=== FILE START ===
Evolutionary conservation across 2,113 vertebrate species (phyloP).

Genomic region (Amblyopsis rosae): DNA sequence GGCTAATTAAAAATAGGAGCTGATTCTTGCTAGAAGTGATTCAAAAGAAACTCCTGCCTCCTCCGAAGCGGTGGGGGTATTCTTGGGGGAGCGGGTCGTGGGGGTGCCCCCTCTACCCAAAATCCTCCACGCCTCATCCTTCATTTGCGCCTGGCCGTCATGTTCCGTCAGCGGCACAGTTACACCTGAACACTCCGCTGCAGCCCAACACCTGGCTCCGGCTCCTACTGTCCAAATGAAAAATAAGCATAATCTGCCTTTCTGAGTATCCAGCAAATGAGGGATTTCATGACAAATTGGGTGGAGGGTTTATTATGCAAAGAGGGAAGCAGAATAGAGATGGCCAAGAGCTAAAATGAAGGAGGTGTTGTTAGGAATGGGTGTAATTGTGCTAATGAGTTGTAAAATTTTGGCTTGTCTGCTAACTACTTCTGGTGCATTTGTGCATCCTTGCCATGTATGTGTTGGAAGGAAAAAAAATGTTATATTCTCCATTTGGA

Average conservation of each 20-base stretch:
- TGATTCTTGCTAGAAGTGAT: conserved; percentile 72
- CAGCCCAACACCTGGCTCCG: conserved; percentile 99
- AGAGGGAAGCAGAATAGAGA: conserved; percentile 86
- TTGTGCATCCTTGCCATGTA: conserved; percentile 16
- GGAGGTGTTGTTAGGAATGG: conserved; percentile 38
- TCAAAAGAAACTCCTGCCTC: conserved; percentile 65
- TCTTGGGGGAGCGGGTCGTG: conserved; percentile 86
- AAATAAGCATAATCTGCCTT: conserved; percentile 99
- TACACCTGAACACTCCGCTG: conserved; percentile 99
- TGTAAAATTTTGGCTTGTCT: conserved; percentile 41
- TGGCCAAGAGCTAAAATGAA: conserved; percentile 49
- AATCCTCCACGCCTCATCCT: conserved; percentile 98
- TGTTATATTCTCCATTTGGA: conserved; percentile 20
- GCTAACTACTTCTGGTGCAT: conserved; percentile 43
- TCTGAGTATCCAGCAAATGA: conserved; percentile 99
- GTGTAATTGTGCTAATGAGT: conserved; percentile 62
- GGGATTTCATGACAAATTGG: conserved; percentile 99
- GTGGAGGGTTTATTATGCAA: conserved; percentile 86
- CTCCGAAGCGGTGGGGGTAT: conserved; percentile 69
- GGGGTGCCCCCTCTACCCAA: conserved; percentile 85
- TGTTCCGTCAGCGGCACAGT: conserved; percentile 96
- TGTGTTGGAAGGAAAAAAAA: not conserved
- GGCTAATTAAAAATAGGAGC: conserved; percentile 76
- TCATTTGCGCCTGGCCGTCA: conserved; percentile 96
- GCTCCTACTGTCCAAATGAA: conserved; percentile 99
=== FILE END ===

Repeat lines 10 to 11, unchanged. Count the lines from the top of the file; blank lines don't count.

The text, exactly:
- TCTTGGGGGAGCGGGTCGTG: conserved; percentile 86
- AAATAAGCATAATCTGCCTT: conserved; percentile 99